This heterogenicity of isohemagglutinin subclass, characteristic of group O, coupled with the wide spectrum of naturally occurring substances in the environment that possess blood group antigenicity, stimulated interest in investigating the activities of isohemagglutinins found in subjects of this blood group presenting with clinical symptoms of hypersensitivity, a correlation first advanced by Mourant,(4) who speculated that the presence of both anti-A and anti-B antibodies (in addition to a third hemolysin, anti-A,B) might render group O individuals more susceptible to allergic reactions.
In order to test this hypothesis, saline titration endpoints of group O individuals with a past or current history of allergic or inflammatory disorders were measured and compared to controls. When elevated saline titers were encountered, thiol neutralization and antiglobulin filtration were performed via standard technique.(5) Strong antiglobulin reactions were additionally subjected to further analysis via specific murine derived human-specific antiglobulin directed at subset groups IgG1 ,IgG 2 , IgG 3 and IgG 4 in a technique previously utilized by Kay and De Locke.(12)
Serum from sixteen subjects, all group O (3 men, 13 women) reporting clinical symptoms suggestive of immune hypersensitivity were examined for elevated titers of anti-A via saline agglutination endpoint technique. None of these subjects had ever been transfused, nor had any of the women reported heterospecific pregnancies.
As this method is semi-quantitative, titration results were assigned a number based on observed strength of reaction (Table 1). The sum of these values represent the 11 score - a measurement of antibody reactivity. A difference of 10 or more between different test samples has arbitrarily been deemed significant.
Saline titration is considered a good indicator of IgM isohemagglutinin activity. Test tubes were labeled according to serum dilution (I in 1, 1 in 2 etc.). Serum samples were number coded to eliminate observer bias. Serum (1 ml) was delivered to the first tube, and .5 ml of saline delivered to all tubes except the first. An equal volume (.5 ml) of serum was added to the second tube to make the 1 in 2 dilution. The tubes were agitated and one-half the contents of tube 2 transferred to tube 3 to make the I in 4 dilution. This was continued until the final dilution of serum (1 in 5096).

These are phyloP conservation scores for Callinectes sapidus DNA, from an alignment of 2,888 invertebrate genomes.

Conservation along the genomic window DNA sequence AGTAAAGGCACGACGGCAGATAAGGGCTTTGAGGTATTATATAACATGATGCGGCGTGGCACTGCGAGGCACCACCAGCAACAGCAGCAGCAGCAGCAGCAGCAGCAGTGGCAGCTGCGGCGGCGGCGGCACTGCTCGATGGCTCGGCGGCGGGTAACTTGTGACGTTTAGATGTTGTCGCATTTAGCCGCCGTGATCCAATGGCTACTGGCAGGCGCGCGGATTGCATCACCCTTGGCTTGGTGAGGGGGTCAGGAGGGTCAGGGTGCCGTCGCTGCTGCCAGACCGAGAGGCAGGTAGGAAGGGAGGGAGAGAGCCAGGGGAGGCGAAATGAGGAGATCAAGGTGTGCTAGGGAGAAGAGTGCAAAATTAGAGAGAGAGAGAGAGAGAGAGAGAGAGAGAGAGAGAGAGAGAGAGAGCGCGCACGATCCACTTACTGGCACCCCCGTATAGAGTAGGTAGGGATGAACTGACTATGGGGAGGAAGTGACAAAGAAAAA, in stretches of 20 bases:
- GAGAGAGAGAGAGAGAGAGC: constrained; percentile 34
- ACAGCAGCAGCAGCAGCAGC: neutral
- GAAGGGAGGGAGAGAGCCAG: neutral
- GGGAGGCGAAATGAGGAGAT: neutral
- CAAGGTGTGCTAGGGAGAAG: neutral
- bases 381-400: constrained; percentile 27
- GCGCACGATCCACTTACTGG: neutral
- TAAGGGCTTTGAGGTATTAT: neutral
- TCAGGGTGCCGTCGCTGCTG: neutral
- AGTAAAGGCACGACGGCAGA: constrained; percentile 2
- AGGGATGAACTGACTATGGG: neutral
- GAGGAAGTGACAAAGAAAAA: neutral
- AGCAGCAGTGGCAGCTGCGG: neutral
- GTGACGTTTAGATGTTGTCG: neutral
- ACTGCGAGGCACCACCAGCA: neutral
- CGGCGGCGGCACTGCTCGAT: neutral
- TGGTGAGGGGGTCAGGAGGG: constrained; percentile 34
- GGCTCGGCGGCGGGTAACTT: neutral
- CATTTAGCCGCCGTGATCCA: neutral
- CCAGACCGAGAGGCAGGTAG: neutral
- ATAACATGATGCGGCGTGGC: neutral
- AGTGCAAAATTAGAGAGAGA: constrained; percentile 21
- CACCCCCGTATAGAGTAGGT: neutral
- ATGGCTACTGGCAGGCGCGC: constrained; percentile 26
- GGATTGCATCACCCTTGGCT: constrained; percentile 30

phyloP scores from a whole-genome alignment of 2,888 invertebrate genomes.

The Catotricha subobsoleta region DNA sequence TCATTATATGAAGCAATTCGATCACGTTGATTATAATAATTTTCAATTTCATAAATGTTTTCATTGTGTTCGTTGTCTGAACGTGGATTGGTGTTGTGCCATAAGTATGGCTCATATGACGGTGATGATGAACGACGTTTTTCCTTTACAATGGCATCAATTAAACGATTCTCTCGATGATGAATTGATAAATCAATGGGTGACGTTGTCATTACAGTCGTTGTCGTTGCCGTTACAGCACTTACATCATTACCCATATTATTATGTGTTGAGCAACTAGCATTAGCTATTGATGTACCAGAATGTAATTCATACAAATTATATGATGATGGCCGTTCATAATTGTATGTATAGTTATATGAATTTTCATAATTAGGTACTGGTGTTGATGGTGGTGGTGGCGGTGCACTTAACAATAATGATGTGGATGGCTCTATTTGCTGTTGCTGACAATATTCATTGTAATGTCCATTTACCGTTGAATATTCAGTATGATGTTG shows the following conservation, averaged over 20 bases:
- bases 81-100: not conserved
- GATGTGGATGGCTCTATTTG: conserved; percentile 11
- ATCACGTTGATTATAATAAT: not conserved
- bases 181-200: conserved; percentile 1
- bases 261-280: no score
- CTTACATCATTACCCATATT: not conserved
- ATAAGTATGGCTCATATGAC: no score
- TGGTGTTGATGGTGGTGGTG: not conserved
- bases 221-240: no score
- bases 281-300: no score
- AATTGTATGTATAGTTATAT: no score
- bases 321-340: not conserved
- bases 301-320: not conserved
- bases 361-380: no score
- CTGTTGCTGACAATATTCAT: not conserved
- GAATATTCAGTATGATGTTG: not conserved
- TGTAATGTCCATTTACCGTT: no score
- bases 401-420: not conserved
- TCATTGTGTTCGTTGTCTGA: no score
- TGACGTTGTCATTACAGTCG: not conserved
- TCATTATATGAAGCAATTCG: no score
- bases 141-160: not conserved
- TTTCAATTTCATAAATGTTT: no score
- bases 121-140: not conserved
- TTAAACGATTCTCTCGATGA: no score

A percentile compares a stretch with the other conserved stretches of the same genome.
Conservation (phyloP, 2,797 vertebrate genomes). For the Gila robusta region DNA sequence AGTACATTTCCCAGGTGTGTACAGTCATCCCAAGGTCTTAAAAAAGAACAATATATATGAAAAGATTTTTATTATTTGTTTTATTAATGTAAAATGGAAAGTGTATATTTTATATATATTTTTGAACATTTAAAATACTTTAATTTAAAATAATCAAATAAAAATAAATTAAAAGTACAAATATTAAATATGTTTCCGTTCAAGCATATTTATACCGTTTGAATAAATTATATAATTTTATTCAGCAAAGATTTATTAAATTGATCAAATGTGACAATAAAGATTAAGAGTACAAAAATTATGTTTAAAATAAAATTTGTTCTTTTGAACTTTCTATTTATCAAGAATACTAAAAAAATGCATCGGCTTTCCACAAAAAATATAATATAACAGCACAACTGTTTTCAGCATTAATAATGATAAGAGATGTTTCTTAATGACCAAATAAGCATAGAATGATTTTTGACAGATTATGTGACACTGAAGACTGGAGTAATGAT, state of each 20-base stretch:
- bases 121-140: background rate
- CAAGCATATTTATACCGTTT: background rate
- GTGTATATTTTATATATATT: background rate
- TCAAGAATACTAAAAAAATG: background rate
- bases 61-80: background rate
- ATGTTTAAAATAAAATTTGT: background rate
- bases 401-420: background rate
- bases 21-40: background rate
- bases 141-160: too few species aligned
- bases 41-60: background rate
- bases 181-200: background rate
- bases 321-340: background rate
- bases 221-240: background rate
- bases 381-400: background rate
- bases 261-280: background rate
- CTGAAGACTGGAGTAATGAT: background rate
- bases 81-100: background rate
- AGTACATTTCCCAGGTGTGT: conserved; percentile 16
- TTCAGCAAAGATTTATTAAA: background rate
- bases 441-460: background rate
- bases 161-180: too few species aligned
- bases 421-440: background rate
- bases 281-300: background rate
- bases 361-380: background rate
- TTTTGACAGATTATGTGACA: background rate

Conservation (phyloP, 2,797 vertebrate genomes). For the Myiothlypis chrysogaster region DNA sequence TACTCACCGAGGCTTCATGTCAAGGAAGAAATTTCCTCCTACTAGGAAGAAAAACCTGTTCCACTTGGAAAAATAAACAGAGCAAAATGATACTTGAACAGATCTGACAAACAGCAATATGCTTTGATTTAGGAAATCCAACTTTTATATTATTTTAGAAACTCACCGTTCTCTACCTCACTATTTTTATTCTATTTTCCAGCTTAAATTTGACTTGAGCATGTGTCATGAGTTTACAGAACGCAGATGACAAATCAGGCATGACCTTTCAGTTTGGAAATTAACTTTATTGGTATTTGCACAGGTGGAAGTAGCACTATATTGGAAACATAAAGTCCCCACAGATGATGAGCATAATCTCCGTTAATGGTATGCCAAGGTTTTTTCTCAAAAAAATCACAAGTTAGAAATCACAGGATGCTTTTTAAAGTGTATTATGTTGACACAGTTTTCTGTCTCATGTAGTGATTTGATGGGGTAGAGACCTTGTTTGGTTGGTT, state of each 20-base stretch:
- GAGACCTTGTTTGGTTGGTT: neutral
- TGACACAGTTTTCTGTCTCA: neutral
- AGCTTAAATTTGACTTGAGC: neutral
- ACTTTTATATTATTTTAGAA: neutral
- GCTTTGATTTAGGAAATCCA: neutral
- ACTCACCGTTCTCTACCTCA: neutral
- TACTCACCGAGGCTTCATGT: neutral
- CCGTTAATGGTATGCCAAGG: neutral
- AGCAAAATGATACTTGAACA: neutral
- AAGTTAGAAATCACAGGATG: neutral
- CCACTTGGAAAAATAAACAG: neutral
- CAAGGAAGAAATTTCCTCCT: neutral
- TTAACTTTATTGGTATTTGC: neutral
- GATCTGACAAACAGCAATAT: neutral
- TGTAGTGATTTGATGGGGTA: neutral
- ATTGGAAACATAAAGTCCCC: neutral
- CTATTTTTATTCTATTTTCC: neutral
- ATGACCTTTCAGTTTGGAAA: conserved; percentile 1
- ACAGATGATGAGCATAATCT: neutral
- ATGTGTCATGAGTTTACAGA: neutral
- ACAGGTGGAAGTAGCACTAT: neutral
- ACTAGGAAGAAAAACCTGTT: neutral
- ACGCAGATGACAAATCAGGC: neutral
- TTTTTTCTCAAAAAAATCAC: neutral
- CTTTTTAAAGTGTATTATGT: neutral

Reagent group Al cells were washed three times and a suspension of 4% cells in saline produced. Reagent cells were type Rh- and grouped in 3 banks according to MN blood groups. This was done to eliminate the only other major hemolysins (anti-Rh, anti-M and anti-N) which might have compromised the results. Reagent A1 cells (30ul) were then added via calibrated pipette. The samples were mixed and incubated at 371C for 15 minutes. Centrifugation at 1000 rpm for 45 seconds produced a cell button at the bottom of each tube which was then dislodged and graded by two observers. No effort was made to distinguish reactions which would require microscopic analysis (reaction less than 1/w; score less than 4).